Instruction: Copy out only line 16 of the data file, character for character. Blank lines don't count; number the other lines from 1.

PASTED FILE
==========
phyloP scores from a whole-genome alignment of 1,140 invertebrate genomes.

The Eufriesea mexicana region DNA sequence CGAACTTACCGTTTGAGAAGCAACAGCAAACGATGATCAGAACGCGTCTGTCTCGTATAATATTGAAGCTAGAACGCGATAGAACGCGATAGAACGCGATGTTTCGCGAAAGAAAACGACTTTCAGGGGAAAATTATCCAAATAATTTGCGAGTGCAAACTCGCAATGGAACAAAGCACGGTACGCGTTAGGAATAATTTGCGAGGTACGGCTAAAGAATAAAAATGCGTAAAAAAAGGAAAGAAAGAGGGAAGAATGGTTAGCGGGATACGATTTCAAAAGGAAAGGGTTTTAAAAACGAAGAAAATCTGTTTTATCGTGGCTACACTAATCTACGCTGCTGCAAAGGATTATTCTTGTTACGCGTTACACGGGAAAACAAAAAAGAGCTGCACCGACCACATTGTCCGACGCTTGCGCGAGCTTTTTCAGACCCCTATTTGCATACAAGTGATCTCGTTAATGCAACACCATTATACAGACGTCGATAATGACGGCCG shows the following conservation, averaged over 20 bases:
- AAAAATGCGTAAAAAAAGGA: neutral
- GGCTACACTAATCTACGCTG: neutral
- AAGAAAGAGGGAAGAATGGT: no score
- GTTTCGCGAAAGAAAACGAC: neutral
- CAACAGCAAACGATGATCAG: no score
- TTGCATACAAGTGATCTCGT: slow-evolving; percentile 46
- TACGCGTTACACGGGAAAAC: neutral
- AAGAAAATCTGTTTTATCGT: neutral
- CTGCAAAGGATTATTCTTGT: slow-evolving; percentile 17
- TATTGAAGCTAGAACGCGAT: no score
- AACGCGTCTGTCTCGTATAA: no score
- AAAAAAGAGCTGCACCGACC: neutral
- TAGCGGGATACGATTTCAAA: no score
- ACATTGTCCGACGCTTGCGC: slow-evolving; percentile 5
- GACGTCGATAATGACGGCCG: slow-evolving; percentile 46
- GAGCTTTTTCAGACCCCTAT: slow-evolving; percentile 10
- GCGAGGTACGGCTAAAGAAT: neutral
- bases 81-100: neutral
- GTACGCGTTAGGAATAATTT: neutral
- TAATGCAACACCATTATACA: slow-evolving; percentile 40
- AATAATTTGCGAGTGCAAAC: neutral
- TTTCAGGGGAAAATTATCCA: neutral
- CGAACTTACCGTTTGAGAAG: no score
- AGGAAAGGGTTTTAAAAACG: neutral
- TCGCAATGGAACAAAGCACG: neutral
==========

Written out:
- ACATTGTCCGACGCTTGCGC: slow-evolving; percentile 5